large; visitors and dinner parties constantly increase.
His mother dies suddenly, and he sits all night alone by her dead body, a sense of peace comes over him, as if there had been no shock or jar in nature, but a ‘harmonious close to a long life.’
Later he gets tired of summer rest at Nahant
, which he calls ‘building up life with solid blocks of idleness;’ but when two days later he goes back to Cambridge
to resume his duties, he records: ‘I felt my neck bow and the pressure of the yoke.’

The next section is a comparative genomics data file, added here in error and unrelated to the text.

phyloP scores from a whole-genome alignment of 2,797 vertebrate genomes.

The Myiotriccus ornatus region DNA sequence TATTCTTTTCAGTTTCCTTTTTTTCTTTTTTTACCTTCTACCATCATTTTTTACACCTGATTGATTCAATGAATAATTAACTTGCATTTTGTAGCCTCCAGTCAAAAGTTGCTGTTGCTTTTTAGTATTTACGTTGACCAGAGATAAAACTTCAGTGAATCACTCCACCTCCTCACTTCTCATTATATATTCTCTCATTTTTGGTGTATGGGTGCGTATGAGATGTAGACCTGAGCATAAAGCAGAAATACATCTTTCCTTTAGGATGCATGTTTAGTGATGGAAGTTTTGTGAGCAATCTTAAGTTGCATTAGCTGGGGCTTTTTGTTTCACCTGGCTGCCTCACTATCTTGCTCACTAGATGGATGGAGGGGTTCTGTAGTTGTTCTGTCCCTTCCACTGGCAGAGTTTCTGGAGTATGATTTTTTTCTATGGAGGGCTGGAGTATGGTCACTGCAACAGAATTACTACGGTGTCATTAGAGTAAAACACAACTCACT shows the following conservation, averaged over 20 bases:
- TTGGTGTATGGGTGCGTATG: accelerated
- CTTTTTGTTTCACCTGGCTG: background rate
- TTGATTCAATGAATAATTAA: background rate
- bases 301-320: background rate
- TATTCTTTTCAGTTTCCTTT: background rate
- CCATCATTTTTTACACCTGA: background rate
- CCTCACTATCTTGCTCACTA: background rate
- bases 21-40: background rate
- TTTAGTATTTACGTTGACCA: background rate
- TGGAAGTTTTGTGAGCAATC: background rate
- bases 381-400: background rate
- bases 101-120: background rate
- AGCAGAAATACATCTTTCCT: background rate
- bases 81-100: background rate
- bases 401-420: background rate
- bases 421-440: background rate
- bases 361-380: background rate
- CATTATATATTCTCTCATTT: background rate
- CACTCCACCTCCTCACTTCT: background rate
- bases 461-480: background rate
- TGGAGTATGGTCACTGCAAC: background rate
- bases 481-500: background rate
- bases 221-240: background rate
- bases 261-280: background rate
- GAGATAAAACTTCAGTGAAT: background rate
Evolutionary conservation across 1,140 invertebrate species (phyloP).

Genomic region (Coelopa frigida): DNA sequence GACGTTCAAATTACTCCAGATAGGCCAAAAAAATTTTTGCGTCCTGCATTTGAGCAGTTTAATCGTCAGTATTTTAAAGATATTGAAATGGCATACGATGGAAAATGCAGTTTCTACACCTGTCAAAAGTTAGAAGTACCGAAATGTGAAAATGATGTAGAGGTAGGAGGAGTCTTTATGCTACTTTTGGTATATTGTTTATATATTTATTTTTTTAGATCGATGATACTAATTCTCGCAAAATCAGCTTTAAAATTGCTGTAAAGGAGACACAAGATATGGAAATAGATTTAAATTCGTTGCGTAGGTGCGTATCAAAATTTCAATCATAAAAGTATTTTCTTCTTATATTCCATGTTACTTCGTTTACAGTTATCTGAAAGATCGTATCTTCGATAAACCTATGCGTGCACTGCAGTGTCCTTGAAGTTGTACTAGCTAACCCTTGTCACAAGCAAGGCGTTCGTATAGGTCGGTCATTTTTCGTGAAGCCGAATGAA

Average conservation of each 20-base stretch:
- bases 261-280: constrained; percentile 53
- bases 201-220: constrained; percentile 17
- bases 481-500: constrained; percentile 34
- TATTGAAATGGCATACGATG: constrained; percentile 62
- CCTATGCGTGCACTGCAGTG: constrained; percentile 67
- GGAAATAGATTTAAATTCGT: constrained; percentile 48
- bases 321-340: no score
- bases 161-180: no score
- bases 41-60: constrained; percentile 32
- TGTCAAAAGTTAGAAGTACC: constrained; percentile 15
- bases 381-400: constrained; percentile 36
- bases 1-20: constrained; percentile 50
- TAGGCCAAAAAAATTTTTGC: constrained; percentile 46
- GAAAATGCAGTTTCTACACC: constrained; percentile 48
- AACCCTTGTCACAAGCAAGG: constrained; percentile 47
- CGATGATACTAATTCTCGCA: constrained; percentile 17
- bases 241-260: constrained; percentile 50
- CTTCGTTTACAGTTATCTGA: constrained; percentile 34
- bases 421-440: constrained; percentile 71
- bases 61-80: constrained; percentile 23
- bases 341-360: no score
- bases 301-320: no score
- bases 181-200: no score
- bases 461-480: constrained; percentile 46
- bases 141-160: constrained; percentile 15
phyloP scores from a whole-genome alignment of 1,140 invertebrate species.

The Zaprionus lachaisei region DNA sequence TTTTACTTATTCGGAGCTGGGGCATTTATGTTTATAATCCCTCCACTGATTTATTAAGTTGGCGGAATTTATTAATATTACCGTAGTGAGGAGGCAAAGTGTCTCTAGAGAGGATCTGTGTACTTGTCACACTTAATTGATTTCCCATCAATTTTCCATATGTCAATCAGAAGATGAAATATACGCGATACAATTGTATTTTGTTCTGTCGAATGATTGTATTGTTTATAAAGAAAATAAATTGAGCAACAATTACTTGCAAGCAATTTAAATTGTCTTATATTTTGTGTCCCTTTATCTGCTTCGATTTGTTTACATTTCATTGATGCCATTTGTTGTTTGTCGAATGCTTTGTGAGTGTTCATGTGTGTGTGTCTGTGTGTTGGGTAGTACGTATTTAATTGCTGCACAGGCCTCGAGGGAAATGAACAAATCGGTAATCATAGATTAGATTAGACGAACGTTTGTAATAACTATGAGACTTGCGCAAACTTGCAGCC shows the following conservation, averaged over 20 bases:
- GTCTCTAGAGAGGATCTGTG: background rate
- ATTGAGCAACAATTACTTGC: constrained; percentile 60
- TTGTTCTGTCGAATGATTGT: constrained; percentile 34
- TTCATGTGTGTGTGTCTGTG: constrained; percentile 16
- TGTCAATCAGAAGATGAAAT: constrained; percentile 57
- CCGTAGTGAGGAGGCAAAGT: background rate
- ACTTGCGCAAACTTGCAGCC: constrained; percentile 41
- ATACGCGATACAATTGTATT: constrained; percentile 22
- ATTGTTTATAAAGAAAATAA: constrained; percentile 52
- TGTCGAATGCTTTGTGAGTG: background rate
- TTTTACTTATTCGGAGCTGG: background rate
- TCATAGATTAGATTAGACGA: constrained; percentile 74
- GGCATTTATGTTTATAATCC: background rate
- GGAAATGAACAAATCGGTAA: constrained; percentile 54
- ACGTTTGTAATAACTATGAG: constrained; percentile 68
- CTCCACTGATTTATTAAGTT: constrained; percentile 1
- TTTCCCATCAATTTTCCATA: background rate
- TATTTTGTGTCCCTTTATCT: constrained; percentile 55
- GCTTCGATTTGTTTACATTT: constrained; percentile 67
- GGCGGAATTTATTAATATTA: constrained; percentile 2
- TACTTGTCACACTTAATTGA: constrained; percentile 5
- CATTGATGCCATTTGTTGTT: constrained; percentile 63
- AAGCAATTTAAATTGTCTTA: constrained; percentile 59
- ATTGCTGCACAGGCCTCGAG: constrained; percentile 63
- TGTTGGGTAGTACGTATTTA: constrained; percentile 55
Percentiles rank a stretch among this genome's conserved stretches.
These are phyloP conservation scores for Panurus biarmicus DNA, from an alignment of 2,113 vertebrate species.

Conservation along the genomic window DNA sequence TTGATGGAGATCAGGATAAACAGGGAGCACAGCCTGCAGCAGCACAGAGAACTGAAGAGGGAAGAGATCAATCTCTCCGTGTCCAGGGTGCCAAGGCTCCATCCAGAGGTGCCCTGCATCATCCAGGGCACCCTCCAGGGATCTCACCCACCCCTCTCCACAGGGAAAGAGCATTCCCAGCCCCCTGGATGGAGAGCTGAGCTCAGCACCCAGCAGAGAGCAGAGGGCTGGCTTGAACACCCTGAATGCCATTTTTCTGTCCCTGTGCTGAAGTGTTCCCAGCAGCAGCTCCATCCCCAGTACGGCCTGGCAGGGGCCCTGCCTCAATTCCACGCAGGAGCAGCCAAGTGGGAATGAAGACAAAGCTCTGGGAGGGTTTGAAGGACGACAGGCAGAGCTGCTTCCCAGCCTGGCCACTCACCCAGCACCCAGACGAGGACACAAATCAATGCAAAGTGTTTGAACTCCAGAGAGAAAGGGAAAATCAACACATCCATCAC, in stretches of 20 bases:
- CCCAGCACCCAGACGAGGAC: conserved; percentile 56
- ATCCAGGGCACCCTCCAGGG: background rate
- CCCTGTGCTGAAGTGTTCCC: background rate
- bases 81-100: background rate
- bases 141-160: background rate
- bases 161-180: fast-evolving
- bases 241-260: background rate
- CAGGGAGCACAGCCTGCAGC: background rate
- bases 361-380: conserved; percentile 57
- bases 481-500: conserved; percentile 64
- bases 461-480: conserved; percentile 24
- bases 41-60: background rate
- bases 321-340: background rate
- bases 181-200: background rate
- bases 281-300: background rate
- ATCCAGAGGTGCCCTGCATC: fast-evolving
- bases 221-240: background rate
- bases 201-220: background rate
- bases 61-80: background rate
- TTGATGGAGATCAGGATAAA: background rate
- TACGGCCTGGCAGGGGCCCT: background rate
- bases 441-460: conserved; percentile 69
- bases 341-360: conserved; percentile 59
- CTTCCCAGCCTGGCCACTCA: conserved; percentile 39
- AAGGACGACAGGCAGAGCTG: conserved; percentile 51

Soon after he says: ‘I find no time to write.
I find more and more the little things of life shut out the great.
Innumerable interruptions—letters of application for this and for that; endless importunities of foreigners for help here and help there—fret the day and consume it.’
He often records having half a dozen men to dine with him; he goes to the theatre, to lectures, concerts, and balls, has no repose, and perhaps, as we have seen at Nahant
, would not really enjoy it. It was under these conditions, however, that the ‘Golden Legend
’ came into the world in November, 1851; and it was not until September 12, 1854, that its author was finally separated from the University
He was before that date happily at work on ‘Hiawatha.’